The best reason not to buy Microsoft Office is Microsoft Office. This suite of e-mail, spreadsheet, word-processing and presentation software so thoroughly dominates the market that it has become its own toughest competitor. When Microsoft has already jammed so many features into earlier versions, why bother upgrading to this year's model?
That's true more than ever in Office 2003, in stores Tuesday for Windows XP and 2000. The one component to get significant attention from Redmond, the e-mail/contacts/calendar manager Outlook, offers rewards for trading up.
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But Word, Excel and PowerPoint, the other core Office tools, have barely changed. If it weren't for a new, garish blue theme, few home users could tell the 2003 editions from their predecessors. (That gaudy window dressing, incidentally, can be turned off only in Windows XP's Displays control panel, at the cost of switching the entire XP desktop to the old, plain-gray look; Windows 2000 escapes this aesthetic offense.)
Home users, however, aren't the point of Office 2003. Microsoft is focused on business users, in particular those working in offices with the Microsoft server software required by most of the new features (for example, the ability to prevent other users from copying a document or e-mail message).
Since these additions don't work in homes, I won't be talking about them here. Instead I will address only what comes in the $399 Standard Edition ($239 for owners of Microsoft Office 97, Microsoft Works 6.0 or any newer versions of each) and the $149 Student and Teacher Edition
Outlook leads this pack. The 2003 version (like prior releases, it supports POP, IMAP and Hotmail e-mail accounts, plus Microsoft Exchange office accounts) adds a spam filter that regularly nails about three-quarters of my junk e-mail. Unfortunately, it is not programmed to learn from my own use, so that's as good as it will get until Microsoft issues an upgrade.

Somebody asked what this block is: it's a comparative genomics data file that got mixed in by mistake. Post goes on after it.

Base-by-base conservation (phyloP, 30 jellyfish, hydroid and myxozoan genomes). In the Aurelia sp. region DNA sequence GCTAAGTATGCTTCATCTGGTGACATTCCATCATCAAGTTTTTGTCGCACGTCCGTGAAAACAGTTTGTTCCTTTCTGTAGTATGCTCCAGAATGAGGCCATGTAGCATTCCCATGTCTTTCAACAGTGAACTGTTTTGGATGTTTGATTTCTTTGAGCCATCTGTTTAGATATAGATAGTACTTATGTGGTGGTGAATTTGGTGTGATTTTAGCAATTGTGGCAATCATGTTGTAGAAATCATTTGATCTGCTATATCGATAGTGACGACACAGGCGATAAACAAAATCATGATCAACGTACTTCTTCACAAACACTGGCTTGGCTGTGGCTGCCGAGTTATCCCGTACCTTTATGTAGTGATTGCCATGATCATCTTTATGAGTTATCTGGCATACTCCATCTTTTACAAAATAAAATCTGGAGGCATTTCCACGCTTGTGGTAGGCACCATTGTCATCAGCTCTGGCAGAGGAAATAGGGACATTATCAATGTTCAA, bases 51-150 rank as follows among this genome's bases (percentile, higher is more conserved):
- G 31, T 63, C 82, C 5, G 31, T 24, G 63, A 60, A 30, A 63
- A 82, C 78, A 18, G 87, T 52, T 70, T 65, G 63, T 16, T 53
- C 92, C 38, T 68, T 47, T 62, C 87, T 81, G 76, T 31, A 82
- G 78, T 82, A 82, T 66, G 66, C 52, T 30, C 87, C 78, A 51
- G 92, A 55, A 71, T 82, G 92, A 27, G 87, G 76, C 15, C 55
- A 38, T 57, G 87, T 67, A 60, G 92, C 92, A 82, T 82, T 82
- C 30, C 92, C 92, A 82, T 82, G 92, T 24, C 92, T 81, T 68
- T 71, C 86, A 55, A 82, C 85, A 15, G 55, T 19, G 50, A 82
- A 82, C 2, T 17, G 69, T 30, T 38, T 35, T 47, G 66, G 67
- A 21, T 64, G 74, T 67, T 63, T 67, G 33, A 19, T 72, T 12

Outlook 2003 sensibly blocks attached program files (the primary way viruses spread these days) and also stops spammers from using "Web beacons" to track who reads their garbage. When anyone who is not in your Outlook contacts list sends you mail with links to picture or sound files elsewhere on the Internet, Outlook won't download those files unless you say so.
Three other changes make it easier to stay on top of your mail, instead of vice versa. Outlook 2003 briefly flashes incoming messages' senders and subjects in an unobtrusive translucent overlay in a bottom corner of the screen; clicking on one opens that e-mail. The program can then sort messages by "conversation," showing the flow of chatter on one subject, and its "search folders" allow you to save particular queries of your mail file for quick re-use.
The rest of Outlook 2003 fails to show the same thoughtfulness. A new, optional, three-column inbox view is too cramped on any but widescreen monitors. In failing to offer a quick way to edit account settings, Outlook falls well behind the competition. On the other hand, since there's still no useful mailbox-export option, you'd have a hard time switching to competing programs anyway.
Outlook's edit-contacts interface now lets you add a mug shot to an address card, but it continues to do a masterful job of hiding alternate street and e-mail addresses. And the calendar module desperately needs a way to unplug the group-scheduling options that gum up the works at home.